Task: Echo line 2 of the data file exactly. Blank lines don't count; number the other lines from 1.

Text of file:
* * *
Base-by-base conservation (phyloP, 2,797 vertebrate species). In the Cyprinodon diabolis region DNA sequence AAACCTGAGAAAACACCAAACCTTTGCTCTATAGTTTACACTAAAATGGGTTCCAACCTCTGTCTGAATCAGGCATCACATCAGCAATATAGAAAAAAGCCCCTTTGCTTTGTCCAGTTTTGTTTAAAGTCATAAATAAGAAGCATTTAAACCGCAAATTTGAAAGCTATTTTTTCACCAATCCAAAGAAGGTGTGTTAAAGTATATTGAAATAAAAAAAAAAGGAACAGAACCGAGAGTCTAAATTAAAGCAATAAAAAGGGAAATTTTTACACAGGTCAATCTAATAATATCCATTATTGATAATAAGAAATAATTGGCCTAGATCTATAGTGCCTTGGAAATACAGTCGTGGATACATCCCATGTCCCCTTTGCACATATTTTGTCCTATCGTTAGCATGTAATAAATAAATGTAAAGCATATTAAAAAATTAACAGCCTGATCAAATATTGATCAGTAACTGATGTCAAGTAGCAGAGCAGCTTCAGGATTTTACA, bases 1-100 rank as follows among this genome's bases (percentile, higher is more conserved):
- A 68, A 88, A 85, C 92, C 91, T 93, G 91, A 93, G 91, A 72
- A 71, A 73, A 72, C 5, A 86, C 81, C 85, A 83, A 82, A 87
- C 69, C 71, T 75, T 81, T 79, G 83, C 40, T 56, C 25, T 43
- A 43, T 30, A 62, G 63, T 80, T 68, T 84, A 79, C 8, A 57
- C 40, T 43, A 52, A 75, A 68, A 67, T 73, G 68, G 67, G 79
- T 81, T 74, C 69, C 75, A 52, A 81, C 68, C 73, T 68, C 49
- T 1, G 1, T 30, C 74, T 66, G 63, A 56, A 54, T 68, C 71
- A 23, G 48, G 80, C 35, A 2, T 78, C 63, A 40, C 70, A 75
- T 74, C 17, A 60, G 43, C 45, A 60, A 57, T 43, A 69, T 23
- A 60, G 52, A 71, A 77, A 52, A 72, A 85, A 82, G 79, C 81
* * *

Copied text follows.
- A 68, A 88, A 85, C 92, C 91, T 93, G 91, A 93, G 91, A 72